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And so it begins…

30 Sep

I bet you’re wondering what Facebook and Twitter have to do with getting an MFA in Creative Writing. Oh, you weren’t wondering that. Well, now that it’s on your mind, let me explain the connection. But first- introductions.

My name is Erin Corriveau, and I am a graduate student studying creative writing- nonfiction. This is my third semester at Fairfield University. To be honest, I’m head over heels in love with my program. I’m going to put that right out in the open. I’ve studied under the auspices of the most remarkable writers and teachers. My workshops have been taught by Kim Dana Kupperman, Lary Bloom, Da Chen, Leila Philip and Baron Wormser. I’ve sat in on seminars by Wally Lamb, Mary Karr and Charles Simic. In previous semesters, I was so fortunate to have Lary Bloom and Joan Connor as my faculty mentors. This semester I am thanking the writing gods to have bestowed Porochista Khakpour as my mentor. She has been instrumental in helping me shape the idea for this third semester project.

Want to know more about a third semester project?

Most great MFA programs understand that their students need to be well rounded as a student and a writer. Graduate school should teach students how to look at the bigger picture when creating their art. We must understand the world around us in order to be able to write about it. So most programs have the students spend a semester working on a “project” of some sort. At Fairfield, students have many different options as to how they should proceed. Each student is responsible to chose, develop and complete their own project. You’re assigned a faculty mentor, and you’re sent on your way into the great big world to “study” something. Some people teach creative writing, others write critical papers analyzing a type of poetry for example, or the particular writing style of a specific author. Some students write screenplays, others do a mixed media project and write slam poetry and then perform what they’ve written. There are endless possibilities.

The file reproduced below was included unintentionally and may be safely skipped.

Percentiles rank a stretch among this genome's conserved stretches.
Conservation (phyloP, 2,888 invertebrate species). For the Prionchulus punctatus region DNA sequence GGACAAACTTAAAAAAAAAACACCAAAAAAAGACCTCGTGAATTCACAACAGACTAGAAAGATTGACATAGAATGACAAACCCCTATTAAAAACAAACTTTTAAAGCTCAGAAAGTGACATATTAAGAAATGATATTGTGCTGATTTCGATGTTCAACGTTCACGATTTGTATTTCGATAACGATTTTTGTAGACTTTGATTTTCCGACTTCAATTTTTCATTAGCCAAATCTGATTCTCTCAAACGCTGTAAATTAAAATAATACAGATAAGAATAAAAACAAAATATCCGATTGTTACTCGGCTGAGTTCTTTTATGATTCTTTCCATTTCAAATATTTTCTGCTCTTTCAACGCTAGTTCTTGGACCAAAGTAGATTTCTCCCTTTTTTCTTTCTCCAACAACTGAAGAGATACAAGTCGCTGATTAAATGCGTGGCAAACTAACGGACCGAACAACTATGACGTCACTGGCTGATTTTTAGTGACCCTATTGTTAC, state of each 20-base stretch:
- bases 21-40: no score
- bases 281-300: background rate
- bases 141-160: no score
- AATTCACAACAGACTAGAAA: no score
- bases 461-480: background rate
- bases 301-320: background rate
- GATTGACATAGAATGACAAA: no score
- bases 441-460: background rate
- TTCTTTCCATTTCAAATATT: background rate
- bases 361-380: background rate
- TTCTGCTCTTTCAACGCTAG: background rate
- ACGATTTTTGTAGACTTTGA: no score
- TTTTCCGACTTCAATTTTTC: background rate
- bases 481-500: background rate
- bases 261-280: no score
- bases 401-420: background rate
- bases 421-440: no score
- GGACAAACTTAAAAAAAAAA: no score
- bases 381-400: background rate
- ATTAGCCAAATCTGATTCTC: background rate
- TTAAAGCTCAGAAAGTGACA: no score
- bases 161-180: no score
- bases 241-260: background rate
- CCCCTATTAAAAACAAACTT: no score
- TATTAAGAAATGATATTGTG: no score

Teaching has always been very important to me, so I wanted to spend this semester in a classroom. I also knew I wanted to try something different and stretch my comfort level within my own writing. So I began the semester with the idea to teach monologue writing. I knew I would be able to get a guest spot in some of the local high schools, and I was hoping I’d find a community group that was interested in my project. I studied monologue writing, read hundreds of monologues and developed lesson plans for an entire month, but when the time came to discuss my first packet with Porochista, we both knew my concentration was focused elsewhere. It seemed like all of my work (and my questions for Porochista) was on one specific lesson plan I had created.

Lesson Plan #1: The Status Update also known as Get the Teenagers’ Attention On Writing Any Way Possible.

My goal was to have students come to class with a couple of status updates from Facebook or Myspace (does anyone still use that?) or some tweets from Twitter. I planned on explaining how a person could take a 140 character random update and turn it into a work of art. I figured they could freewrite a little, and maybe create a poem or an essay…and then I would help them turn that into a monologue.

But plans change, and I guess so do projects.

Howdy

29 Sep

As a graduate student, sometimes it is easier to waste away my evening on social networking sites like Facebook or Twitter, rather than read for school or sit down and do some of my own writing.

I’ve always wondered why people write what they do as their statuses. Facebook supplies me with an endless stream of information on the people I know and love, the people I possibly know and like, and even some people I don’t know at all.

I know who has recently broken up with their significant others, who needs to clean out their car, who has a house full of screaming children during a holiday party. New updates get posted every second; some get read by many people, others are barely noticed.

The Story Behind the Status aims to question what the motivations are behind every post we share on social media sites. For my third semester project, I plan on compiling and creating an anthology of writing based off of a Facebook status or a Twitter post. We all know the meanings behind our updates, and this project will showcase the art that comes from using social media updates as a prompt to create creative nonfiction.

Yes, I’m studying Facebook and Twitter in graduate school. Want to know more? Come back tomorrow to find out how the project all began.